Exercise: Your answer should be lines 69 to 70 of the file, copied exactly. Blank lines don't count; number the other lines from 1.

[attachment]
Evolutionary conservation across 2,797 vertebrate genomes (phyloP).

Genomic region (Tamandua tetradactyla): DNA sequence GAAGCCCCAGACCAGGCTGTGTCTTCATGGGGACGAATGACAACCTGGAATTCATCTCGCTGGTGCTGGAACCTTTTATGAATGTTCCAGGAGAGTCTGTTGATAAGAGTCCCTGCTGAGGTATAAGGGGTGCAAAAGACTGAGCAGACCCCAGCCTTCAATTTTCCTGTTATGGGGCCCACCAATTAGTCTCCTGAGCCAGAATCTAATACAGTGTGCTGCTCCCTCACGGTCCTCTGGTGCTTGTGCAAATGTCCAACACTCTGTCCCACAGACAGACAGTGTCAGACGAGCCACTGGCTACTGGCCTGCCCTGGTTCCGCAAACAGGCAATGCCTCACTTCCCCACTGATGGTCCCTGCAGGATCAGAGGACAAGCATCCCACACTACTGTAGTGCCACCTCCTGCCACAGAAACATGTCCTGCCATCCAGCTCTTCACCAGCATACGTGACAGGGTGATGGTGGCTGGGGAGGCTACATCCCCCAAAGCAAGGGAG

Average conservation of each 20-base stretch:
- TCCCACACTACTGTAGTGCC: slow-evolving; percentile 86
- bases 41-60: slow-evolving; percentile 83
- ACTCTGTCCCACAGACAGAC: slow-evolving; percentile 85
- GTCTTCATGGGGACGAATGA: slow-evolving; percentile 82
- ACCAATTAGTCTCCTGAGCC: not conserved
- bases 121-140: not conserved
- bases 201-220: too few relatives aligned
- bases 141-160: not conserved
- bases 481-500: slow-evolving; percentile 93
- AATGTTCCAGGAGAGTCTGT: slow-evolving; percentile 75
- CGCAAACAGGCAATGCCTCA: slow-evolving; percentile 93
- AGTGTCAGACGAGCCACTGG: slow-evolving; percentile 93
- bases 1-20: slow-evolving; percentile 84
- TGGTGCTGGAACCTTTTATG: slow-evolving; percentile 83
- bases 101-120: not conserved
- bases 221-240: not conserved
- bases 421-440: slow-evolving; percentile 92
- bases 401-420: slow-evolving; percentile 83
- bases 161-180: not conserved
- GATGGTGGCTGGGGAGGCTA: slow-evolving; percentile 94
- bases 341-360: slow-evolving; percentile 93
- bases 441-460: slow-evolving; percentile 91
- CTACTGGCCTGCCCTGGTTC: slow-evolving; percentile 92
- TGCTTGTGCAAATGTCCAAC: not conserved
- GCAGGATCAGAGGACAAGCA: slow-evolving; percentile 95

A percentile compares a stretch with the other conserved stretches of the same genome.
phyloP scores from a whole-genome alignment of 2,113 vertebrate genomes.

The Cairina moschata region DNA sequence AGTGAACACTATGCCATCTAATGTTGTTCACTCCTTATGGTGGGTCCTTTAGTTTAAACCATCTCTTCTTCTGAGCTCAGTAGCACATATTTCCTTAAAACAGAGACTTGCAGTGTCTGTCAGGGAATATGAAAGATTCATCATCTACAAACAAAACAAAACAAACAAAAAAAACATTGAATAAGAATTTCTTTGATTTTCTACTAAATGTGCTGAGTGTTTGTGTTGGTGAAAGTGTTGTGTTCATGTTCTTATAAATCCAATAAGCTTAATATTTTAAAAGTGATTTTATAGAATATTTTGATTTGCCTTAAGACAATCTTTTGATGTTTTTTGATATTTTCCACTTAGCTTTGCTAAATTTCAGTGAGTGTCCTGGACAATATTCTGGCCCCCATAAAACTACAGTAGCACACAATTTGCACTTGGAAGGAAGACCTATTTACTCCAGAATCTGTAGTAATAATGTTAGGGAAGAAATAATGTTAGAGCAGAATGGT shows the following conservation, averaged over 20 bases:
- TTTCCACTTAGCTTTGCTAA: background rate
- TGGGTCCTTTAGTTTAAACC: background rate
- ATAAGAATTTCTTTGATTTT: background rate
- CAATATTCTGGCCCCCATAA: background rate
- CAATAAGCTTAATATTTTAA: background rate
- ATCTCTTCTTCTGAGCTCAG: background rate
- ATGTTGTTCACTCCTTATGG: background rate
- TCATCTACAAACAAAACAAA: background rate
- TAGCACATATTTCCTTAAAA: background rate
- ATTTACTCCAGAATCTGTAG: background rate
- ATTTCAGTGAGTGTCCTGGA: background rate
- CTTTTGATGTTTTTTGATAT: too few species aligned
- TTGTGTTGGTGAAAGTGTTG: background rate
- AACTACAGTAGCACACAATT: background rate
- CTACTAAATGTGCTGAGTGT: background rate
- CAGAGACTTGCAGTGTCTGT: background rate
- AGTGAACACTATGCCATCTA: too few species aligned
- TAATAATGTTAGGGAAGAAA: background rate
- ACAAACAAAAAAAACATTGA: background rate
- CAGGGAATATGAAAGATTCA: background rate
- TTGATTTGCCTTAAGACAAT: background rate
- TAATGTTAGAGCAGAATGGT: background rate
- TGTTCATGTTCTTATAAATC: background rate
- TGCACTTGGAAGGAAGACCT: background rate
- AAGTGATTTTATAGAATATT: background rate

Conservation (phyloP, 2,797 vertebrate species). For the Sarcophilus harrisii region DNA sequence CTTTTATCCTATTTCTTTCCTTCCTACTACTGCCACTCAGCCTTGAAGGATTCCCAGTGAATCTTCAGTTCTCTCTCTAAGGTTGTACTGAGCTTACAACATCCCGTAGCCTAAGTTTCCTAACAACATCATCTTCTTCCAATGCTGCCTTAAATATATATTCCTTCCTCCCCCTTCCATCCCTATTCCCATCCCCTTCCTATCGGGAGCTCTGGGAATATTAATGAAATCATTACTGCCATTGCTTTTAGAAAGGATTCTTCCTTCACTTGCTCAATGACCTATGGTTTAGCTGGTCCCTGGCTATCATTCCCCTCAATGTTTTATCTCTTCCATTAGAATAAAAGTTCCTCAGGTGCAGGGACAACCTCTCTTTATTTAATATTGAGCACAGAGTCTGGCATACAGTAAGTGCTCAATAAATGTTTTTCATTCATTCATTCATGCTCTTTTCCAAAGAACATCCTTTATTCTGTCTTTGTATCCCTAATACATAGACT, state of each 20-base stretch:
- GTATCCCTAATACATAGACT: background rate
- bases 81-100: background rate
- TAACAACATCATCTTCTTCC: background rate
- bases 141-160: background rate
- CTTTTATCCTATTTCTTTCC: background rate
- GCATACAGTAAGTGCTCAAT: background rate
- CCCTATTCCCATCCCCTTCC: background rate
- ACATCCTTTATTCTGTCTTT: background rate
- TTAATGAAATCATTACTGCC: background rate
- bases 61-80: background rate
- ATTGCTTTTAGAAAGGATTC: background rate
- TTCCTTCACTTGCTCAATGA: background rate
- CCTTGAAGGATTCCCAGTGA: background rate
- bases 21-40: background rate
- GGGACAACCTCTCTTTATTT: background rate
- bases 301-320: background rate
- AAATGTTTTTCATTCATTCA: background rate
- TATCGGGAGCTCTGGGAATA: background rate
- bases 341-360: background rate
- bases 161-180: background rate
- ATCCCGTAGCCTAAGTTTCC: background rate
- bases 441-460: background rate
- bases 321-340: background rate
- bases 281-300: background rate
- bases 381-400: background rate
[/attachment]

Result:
- TTCCTTCACTTGCTCAATGA: background rate
- CCTTGAAGGATTCCCAGTGA: background rate